“There are so many unique dedications that benefit parochial interests in the state,” said Stephen Waguespack, who is president of the Louisiana Association of Business and Industry, the state’s most powerful business lobby. In all, he estimates that “unlocking” the hundreds of statutory dedications could give the Legislature and governor another $2 billion for the state’s priorities. Each of the recipients of the money would obviously fight to block any change.

Michael Hecht, president and chief executive officer of Greater New Orleans, Inc., is proposing a possible change to the homestead exemption that would require homeowners to pay property taxes on the first $10,000 of value before the $75,000 exemption kicks in. “At least everybody would be paying something,” said Hecht, who added that he doesn’t know the full impact of the concept, known as First Dollar. It does seem likely that the plan would hit the working poor hardest in a state where, according to the left-leaning Institute on Taxation and Economic Policy, the lowest 20 percent of families in 2015 paid 10 percent of their income in state and local taxes while the top 1 percent paid only 4.2 percent.

The Candidates Respond

The Angelle, Dardenne and Edwards campaigns all told Biz that their candidates don’t support ending the inventory tax unless policy-makers find a way to offset the revenue loss – perhaps $400 million in 2016 – that local governments would suffer since the tax money goes to them. “It will require legislators, the new administration and local governments sitting down to find a solution,” said Waguespack. “Any time you’re making big change, it’s difficult.” Vitter does want to replace the inventory tax “and replace it with new revenue streams or direct state payments to local government,” according to his campaign.

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The four gubernatorial campaigns expressed support for a version of tax reform that ends tax breaks and lowers tax rates.
“Tax giveaways that cost too much and produce too little return on investment should be eliminated or reduced,” the Edwards campaign said in an email. “Individual and corporate tax rates should be reduced with related exemptions being eliminated to cover the cost.” Angelle, meanwhile, would establish an Exemption Review Conference to study the efficacy of the current tax breaks and rebates. Vitter took the strongest stand in favor of ending tax breaks, saying the move “will free up the revenue needed to reduce tax rates once the budget is balanced.”

Infrastructure Issues

Besides the big budget deficit, Jindal is also bequeathing a huge backlog of infrastructure needs to the next governor — $12.3 billion worth, according to the state Department of Transportation and Development. The backlog matters to anyone regularly stuck in traffic in Louisiana as well as to businesses that need to get goods to market.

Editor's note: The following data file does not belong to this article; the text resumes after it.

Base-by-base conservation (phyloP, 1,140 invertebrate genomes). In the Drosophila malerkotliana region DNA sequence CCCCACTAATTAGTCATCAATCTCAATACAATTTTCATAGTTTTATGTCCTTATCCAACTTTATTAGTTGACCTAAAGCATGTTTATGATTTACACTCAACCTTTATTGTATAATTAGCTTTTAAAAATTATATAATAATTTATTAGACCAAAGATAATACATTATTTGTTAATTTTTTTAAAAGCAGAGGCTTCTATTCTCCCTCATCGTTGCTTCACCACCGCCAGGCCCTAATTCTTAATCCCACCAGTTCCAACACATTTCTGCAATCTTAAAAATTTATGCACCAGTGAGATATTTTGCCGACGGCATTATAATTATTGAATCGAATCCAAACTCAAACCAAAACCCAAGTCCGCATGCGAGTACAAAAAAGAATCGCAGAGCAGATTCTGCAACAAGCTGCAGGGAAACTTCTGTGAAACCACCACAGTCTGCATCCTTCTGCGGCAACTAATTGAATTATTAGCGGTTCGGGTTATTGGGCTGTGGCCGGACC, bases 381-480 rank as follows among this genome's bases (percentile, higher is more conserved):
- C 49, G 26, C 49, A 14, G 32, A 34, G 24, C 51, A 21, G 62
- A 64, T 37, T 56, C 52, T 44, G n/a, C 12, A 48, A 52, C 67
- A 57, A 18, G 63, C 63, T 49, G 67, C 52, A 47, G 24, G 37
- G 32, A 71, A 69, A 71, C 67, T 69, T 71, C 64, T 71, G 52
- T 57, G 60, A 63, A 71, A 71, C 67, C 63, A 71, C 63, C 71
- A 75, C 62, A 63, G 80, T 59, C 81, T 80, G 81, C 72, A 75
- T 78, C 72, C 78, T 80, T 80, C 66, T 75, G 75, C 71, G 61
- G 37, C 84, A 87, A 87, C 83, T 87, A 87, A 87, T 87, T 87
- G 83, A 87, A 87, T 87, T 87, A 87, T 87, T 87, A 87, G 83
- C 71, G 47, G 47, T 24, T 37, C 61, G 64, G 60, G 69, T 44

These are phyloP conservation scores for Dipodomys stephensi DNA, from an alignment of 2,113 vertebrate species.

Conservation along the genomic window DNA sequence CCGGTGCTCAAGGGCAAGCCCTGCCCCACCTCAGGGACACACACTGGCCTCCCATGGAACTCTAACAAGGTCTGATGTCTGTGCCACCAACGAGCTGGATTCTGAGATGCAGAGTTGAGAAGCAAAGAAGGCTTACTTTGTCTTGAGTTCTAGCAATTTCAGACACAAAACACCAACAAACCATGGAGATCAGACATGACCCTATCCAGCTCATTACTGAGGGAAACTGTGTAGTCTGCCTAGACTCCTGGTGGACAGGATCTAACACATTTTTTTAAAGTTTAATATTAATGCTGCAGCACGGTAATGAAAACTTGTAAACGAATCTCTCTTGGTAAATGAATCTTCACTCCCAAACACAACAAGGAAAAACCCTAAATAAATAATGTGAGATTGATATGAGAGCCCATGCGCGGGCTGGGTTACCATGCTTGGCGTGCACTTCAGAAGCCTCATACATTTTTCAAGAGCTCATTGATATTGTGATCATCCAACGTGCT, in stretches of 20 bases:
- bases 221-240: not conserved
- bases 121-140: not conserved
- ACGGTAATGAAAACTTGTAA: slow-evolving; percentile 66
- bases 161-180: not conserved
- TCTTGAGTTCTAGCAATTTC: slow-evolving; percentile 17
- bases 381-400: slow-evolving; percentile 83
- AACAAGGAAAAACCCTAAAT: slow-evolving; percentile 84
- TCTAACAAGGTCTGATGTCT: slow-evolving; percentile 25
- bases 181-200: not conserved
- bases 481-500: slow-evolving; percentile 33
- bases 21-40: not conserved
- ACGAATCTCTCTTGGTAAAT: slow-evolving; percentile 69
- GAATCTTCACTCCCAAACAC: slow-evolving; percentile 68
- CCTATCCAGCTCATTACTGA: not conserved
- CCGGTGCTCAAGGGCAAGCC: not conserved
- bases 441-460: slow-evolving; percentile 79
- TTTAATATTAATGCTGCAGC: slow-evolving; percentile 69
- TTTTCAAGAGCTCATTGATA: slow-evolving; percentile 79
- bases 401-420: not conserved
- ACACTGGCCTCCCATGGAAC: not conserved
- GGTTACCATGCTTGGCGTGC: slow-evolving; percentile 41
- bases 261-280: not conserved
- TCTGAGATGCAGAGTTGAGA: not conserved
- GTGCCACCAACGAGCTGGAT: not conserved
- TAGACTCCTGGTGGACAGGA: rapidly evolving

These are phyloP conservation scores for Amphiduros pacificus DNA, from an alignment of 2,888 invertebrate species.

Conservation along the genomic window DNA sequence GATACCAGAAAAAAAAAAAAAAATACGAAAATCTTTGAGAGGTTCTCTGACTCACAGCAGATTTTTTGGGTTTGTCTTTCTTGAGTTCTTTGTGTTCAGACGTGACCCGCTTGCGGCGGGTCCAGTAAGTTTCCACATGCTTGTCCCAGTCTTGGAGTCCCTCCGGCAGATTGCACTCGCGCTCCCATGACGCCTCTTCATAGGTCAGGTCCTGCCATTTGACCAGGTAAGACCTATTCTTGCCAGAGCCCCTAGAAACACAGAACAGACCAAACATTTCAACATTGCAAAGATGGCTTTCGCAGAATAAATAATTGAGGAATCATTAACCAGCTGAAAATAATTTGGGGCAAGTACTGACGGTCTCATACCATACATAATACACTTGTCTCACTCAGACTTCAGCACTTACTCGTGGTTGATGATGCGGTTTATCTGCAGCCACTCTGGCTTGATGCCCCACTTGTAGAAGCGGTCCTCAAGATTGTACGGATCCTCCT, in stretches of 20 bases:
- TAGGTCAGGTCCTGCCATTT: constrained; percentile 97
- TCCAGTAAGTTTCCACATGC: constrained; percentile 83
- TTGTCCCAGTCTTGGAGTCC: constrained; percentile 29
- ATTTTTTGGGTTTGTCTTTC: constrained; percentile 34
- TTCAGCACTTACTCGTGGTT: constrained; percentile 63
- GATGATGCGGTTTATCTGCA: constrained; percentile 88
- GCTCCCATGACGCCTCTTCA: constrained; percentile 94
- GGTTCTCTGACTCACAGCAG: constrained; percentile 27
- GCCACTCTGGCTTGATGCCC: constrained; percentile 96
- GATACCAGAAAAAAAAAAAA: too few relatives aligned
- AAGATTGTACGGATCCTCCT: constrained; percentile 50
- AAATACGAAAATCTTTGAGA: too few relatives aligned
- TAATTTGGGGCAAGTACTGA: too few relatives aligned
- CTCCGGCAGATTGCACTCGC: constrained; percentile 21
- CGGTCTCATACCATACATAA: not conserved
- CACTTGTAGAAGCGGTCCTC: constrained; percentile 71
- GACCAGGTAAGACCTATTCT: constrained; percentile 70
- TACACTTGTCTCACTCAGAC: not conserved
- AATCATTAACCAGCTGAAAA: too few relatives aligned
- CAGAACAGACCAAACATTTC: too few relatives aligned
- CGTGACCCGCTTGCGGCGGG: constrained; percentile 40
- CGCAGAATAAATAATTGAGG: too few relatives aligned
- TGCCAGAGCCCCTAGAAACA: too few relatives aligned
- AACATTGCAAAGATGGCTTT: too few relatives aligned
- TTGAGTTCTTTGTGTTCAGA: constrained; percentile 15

Tackling it is the issue for the Association of General Contractors, which has 650 companies statewide.

“Texas will be spending $1 billion a month on infrastructure,” said Ken Naquin, the chief executive officer of the contractors’ association. “We might not reach $600 million for the whole year. Louisiana is sitting on $100 billion in industrial expansion, and we don’t have the infrastructure to handle that. Texas will.”

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Naquin wants the next governor to support raising the state sales tax by 1 cent for the next 10 years, with the $700 million collected each year dedicated to upgrading bridges, roads and highways. That proposal fell short of getting the necessary two-thirds vote in the Legislature in 2015, given Jindal’s opposition. An alternative proposal to raise the state’s 20-cent per gallon gas tax by 10 cents also died. None of the three candidates committed to supporting higher taxes for improving infrastructure.

Speaking of infrastructure, the top priority for the Port of New Orleans is building a flyover from the Pontchartrain Expressway near the Tchoupitoulas Street exit to the Felicity Street port entrance, said Gary LaGrange, the port’s president and chief executive officer. He said the $700 million flyover is desperately needed to separate trucks from regular traffic, but he hasn’t yet identified the source of funding.

Film Industry Footing

On another issue particularly important to New Orleans, officials with the film industry said they have yet to see a loss in productions planned for Louisiana, a fear they had expressed immediately after Jindal and the Legislature in 2015 saved the state about $70 million in 2016 by limiting the amount of tax credits that can be issued for films and TV shows to $180 million per year for the next three years.

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“We clearly think that the $180 million cap should be increased,” said David Tatman, a lobbyist for the Louisiana Film and Entertainment Association, adding that the group wants to be sure to have a seat at the table when policy-makers make additional changes.